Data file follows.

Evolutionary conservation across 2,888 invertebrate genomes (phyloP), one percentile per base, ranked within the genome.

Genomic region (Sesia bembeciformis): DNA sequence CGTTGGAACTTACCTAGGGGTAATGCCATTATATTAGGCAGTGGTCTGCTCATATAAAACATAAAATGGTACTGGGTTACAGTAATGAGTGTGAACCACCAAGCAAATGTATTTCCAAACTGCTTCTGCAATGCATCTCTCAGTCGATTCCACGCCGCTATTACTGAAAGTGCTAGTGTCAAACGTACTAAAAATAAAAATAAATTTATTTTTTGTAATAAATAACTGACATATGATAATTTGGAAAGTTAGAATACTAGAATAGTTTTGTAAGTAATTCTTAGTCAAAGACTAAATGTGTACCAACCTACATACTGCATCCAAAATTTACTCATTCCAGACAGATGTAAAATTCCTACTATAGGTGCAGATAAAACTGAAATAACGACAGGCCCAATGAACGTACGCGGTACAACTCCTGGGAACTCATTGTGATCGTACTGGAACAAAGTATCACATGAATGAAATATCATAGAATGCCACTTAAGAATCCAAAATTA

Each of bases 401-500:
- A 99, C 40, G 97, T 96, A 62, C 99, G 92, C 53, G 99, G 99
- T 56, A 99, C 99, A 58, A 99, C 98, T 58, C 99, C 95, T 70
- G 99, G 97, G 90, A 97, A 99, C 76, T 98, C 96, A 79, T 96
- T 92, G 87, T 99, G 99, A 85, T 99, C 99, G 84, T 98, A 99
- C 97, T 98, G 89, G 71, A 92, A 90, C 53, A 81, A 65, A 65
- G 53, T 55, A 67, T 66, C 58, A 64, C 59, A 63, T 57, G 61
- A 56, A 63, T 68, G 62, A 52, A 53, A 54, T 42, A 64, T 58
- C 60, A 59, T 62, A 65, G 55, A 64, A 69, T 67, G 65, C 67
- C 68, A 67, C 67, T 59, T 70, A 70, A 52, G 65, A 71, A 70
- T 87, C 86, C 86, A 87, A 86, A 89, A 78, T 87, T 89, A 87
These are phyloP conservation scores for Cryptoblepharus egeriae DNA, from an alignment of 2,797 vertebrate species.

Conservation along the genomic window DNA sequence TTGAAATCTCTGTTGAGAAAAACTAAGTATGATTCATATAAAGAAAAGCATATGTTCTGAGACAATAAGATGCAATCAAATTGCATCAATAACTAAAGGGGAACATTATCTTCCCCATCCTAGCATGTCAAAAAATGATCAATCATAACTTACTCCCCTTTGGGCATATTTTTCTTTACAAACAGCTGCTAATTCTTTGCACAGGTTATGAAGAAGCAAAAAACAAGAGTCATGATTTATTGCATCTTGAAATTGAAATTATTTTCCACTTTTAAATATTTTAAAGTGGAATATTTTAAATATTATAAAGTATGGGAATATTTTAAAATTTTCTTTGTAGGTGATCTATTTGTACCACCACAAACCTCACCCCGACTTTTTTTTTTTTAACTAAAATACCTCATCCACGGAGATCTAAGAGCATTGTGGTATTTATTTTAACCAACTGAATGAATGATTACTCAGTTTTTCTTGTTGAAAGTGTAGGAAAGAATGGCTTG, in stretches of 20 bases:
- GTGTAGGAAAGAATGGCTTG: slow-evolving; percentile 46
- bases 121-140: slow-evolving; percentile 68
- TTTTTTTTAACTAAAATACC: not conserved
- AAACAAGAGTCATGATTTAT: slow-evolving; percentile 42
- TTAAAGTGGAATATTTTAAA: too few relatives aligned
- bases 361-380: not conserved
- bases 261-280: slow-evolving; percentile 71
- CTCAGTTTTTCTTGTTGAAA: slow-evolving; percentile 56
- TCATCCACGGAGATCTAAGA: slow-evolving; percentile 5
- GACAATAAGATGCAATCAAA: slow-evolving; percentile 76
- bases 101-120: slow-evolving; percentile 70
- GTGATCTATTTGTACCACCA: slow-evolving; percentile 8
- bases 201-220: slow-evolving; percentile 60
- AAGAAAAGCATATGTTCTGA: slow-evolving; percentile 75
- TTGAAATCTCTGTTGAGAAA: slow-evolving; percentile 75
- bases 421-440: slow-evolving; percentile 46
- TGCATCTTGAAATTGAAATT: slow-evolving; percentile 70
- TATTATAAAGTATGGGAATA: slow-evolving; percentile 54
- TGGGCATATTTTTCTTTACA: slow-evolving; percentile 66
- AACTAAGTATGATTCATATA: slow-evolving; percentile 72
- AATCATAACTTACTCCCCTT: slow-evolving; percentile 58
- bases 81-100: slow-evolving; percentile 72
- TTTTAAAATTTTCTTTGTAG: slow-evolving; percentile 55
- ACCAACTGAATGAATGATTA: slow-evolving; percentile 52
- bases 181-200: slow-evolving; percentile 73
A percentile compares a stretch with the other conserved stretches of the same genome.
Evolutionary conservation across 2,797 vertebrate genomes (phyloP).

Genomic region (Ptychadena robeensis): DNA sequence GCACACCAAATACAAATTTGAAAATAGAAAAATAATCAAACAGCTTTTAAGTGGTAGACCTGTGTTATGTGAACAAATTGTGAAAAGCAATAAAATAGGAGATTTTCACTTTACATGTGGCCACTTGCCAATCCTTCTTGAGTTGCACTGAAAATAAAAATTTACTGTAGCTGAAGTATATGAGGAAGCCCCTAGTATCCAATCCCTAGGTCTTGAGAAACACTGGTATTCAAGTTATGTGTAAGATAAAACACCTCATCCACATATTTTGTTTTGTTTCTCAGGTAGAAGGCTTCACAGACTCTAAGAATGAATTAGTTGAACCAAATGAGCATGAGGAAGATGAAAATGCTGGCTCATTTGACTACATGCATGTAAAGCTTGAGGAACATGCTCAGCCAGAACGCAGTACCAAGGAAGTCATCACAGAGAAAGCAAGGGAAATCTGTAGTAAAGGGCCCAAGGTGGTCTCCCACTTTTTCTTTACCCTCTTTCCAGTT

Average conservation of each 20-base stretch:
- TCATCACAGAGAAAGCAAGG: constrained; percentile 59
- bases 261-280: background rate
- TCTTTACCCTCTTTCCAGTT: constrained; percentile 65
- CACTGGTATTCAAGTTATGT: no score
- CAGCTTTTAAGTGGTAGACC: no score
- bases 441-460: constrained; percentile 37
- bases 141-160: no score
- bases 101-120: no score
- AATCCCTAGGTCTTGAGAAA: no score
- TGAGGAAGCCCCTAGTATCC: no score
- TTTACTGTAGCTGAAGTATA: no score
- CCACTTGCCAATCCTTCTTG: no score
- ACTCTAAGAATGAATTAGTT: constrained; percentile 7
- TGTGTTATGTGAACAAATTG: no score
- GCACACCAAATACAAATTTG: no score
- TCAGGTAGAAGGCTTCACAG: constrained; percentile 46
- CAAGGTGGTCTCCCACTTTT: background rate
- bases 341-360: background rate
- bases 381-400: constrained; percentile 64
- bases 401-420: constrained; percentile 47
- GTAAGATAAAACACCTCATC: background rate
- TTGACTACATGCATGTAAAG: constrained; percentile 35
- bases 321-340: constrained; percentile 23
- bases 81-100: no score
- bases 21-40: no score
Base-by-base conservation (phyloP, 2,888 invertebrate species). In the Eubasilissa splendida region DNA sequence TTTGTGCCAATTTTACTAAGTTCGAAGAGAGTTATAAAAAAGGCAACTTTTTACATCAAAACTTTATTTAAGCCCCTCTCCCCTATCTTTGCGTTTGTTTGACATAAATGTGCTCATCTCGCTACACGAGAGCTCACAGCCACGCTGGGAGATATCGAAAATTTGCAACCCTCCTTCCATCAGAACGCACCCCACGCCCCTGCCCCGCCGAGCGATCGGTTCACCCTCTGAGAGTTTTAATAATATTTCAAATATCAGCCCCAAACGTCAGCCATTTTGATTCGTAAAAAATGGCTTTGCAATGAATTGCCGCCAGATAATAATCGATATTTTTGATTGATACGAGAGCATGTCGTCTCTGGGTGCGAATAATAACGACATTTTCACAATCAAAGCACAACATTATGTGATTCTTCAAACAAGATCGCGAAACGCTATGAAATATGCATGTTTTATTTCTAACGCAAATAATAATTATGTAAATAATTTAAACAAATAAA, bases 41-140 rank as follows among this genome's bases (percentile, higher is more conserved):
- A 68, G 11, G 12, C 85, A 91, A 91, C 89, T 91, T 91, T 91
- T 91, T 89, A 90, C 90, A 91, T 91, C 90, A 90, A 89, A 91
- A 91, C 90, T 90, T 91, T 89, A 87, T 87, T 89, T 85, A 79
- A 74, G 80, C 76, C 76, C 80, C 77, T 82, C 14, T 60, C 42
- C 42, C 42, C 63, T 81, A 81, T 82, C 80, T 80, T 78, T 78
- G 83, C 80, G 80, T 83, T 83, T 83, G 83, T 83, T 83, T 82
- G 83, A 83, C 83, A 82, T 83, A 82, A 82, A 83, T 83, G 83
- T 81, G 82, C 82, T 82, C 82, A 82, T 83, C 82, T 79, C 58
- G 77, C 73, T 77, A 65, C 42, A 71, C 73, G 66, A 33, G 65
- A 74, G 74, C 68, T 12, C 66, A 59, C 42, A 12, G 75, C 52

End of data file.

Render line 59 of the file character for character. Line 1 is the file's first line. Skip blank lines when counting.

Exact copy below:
- GCACACCAAATACAAATTTG: no score